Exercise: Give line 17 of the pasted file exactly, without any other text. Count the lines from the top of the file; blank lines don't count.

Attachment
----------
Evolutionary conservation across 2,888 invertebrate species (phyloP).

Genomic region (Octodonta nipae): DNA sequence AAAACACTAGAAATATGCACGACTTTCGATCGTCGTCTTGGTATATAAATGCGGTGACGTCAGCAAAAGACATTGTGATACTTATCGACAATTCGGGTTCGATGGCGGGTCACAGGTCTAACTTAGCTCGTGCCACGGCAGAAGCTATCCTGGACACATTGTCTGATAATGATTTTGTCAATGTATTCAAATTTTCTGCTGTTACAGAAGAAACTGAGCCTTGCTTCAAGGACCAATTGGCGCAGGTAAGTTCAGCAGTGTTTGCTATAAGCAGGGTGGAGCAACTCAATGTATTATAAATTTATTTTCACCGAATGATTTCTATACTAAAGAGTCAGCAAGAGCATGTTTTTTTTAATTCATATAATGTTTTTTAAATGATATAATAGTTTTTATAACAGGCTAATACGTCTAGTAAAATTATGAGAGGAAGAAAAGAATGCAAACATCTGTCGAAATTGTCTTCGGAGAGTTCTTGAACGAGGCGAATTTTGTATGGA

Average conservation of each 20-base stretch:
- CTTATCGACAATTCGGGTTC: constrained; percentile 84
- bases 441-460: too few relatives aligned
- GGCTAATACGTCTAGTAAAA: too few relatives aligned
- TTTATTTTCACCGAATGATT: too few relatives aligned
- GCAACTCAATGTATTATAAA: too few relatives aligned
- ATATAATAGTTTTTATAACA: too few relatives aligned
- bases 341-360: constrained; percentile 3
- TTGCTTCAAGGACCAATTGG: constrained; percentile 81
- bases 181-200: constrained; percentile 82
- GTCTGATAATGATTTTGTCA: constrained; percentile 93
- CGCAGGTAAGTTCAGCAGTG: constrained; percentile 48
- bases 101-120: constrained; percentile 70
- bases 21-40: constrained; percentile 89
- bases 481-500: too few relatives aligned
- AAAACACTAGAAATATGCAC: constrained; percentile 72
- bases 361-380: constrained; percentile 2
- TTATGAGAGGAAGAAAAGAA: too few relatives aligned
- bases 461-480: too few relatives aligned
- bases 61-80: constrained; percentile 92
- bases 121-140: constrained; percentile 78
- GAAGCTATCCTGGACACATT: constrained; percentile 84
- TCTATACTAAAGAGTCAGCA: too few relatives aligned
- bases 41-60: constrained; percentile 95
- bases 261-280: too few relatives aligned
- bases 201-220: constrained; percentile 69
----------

- bases 481-500: too few relatives aligned